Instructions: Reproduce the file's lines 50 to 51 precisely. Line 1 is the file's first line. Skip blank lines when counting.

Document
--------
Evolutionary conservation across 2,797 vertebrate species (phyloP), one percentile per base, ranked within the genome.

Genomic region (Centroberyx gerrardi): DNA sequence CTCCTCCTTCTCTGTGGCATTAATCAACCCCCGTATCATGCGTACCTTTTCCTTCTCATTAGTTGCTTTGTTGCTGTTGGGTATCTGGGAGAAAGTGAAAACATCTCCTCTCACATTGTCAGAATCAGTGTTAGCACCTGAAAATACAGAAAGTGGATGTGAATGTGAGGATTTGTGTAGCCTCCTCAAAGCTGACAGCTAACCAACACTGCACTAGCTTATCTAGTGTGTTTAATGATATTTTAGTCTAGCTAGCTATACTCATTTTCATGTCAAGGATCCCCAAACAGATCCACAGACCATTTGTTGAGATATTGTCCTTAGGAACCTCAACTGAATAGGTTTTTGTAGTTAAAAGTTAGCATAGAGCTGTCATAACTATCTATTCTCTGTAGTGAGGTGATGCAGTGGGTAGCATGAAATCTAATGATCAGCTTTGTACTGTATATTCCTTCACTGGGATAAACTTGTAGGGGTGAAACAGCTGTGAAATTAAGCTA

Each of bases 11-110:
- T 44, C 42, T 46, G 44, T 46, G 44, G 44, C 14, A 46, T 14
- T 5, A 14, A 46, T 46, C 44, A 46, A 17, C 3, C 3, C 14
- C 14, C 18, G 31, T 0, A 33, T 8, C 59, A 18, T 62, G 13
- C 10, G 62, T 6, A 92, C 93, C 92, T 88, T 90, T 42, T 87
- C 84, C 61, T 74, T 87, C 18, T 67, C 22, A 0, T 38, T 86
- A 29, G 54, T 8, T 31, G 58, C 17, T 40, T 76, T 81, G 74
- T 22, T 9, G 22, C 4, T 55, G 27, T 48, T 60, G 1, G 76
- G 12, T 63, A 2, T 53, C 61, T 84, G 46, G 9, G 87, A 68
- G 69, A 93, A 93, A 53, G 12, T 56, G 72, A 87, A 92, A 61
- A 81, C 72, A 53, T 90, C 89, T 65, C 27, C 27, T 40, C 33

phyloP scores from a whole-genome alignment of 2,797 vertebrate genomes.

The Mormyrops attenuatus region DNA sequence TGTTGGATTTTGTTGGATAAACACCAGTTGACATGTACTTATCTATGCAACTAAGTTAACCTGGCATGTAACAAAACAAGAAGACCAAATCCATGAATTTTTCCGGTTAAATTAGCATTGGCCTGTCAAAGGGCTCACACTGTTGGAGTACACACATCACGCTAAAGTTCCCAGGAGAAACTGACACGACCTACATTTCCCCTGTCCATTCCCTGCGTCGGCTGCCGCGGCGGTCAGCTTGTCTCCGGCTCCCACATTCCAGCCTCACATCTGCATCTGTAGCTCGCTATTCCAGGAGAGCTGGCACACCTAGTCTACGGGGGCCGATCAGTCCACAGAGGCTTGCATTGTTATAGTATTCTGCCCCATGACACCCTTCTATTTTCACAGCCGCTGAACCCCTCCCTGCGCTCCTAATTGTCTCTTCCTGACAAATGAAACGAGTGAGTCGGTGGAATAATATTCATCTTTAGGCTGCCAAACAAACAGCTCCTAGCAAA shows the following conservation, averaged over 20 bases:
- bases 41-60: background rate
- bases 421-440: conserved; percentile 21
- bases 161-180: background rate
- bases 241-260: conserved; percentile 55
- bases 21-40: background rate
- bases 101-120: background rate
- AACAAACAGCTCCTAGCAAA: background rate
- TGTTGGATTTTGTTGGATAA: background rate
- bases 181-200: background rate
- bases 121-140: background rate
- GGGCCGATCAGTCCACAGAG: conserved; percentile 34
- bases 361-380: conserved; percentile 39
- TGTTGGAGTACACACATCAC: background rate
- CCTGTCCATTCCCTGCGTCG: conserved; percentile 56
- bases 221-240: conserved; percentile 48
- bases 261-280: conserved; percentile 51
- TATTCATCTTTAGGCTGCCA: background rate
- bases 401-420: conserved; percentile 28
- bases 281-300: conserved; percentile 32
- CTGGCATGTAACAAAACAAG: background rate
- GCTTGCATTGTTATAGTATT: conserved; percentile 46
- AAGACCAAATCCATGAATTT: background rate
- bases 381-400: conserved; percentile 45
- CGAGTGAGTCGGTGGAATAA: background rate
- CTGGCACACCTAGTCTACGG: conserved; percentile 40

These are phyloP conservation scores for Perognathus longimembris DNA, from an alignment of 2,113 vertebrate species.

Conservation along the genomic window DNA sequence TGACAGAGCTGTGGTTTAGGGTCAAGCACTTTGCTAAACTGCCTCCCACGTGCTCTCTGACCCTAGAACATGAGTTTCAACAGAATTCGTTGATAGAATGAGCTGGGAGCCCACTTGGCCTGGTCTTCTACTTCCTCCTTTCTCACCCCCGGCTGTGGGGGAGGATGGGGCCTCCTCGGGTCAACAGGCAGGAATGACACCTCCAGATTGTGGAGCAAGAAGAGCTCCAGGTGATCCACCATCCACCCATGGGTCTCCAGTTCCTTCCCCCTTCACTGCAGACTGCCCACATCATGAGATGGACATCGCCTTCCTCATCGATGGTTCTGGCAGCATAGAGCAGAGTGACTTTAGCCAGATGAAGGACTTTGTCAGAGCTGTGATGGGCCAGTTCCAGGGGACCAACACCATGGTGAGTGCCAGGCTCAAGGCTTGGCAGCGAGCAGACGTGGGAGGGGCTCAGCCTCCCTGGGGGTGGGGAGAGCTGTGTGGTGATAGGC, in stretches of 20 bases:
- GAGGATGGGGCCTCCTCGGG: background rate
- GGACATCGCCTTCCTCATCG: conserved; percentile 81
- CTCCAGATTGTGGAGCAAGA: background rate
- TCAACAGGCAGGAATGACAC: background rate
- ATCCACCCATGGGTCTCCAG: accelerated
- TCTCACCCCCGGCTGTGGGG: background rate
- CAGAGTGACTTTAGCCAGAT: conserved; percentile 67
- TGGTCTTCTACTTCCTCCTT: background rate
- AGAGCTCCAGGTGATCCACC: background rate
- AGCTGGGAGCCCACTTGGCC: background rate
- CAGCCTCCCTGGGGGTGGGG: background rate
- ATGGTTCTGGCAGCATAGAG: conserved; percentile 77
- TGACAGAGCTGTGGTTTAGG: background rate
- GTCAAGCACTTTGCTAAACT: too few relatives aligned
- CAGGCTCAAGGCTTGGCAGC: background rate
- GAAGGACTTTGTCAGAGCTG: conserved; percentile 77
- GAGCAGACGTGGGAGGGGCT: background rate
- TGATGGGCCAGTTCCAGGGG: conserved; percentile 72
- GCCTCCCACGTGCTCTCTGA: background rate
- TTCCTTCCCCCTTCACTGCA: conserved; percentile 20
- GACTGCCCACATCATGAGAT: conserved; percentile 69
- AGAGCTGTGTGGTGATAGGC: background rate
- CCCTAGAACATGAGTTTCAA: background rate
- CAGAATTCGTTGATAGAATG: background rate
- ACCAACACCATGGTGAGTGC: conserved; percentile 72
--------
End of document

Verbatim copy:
- TGGTCTTCTACTTCCTCCTT: background rate
- AGAGCTCCAGGTGATCCACC: background rate